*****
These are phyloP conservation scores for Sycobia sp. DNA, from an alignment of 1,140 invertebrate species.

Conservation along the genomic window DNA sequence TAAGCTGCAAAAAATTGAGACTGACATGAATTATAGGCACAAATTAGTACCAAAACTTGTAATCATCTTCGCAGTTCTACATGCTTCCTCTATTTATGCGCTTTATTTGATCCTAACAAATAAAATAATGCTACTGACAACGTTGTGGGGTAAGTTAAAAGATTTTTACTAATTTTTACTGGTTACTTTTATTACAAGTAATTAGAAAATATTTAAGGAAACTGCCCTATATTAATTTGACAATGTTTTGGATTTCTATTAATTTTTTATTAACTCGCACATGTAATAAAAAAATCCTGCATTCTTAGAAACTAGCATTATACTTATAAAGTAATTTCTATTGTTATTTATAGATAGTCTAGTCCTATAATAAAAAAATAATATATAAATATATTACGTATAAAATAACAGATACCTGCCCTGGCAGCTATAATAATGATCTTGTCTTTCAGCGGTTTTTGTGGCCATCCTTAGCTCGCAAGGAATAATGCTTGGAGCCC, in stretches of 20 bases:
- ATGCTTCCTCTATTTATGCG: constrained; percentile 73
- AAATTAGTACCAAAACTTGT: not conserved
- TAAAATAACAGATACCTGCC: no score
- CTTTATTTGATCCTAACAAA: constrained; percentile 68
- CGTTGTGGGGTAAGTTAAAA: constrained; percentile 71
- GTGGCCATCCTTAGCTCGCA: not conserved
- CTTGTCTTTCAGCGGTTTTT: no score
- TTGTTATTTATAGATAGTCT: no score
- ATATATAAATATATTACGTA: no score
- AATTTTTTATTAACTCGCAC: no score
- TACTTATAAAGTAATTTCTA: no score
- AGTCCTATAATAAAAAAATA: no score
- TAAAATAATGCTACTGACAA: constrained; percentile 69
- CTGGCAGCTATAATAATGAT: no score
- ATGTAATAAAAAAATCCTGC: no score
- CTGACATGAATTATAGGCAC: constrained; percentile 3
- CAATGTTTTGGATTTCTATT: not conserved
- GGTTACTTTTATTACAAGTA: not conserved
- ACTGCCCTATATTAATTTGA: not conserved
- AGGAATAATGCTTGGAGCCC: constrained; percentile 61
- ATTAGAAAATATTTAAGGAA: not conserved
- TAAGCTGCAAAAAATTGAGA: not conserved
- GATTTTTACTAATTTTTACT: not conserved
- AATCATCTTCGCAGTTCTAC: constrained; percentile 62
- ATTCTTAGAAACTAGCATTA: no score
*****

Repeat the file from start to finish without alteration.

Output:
These are phyloP conservation scores for Sycobia sp. DNA, from an alignment of 1,140 invertebrate species.

Conservation along the genomic window DNA sequence TAAGCTGCAAAAAATTGAGACTGACATGAATTATAGGCACAAATTAGTACCAAAACTTGTAATCATCTTCGCAGTTCTACATGCTTCCTCTATTTATGCGCTTTATTTGATCCTAACAAATAAAATAATGCTACTGACAACGTTGTGGGGTAAGTTAAAAGATTTTTACTAATTTTTACTGGTTACTTTTATTACAAGTAATTAGAAAATATTTAAGGAAACTGCCCTATATTAATTTGACAATGTTTTGGATTTCTATTAATTTTTTATTAACTCGCACATGTAATAAAAAAATCCTGCATTCTTAGAAACTAGCATTATACTTATAAAGTAATTTCTATTGTTATTTATAGATAGTCTAGTCCTATAATAAAAAAATAATATATAAATATATTACGTATAAAATAACAGATACCTGCCCTGGCAGCTATAATAATGATCTTGTCTTTCAGCGGTTTTTGTGGCCATCCTTAGCTCGCAAGGAATAATGCTTGGAGCCC, in stretches of 20 bases:
- ATGCTTCCTCTATTTATGCG: constrained; percentile 73
- AAATTAGTACCAAAACTTGT: not conserved
- TAAAATAACAGATACCTGCC: no score
- CTTTATTTGATCCTAACAAA: constrained; percentile 68
- CGTTGTGGGGTAAGTTAAAA: constrained; percentile 71
- GTGGCCATCCTTAGCTCGCA: not conserved
- CTTGTCTTTCAGCGGTTTTT: no score
- TTGTTATTTATAGATAGTCT: no score
- ATATATAAATATATTACGTA: no score
- AATTTTTTATTAACTCGCAC: no score
- TACTTATAAAGTAATTTCTA: no score
- AGTCCTATAATAAAAAAATA: no score
- TAAAATAATGCTACTGACAA: constrained; percentile 69
- CTGGCAGCTATAATAATGAT: no score
- ATGTAATAAAAAAATCCTGC: no score
- CTGACATGAATTATAGGCAC: constrained; percentile 3
- CAATGTTTTGGATTTCTATT: not conserved
- GGTTACTTTTATTACAAGTA: not conserved
- ACTGCCCTATATTAATTTGA: not conserved
- AGGAATAATGCTTGGAGCCC: constrained; percentile 61
- ATTAGAAAATATTTAAGGAA: not conserved
- TAAGCTGCAAAAAATTGAGA: not conserved
- GATTTTTACTAATTTTTACT: not conserved
- AATCATCTTCGCAGTTCTAC: constrained; percentile 62
- ATTCTTAGAAACTAGCATTA: no score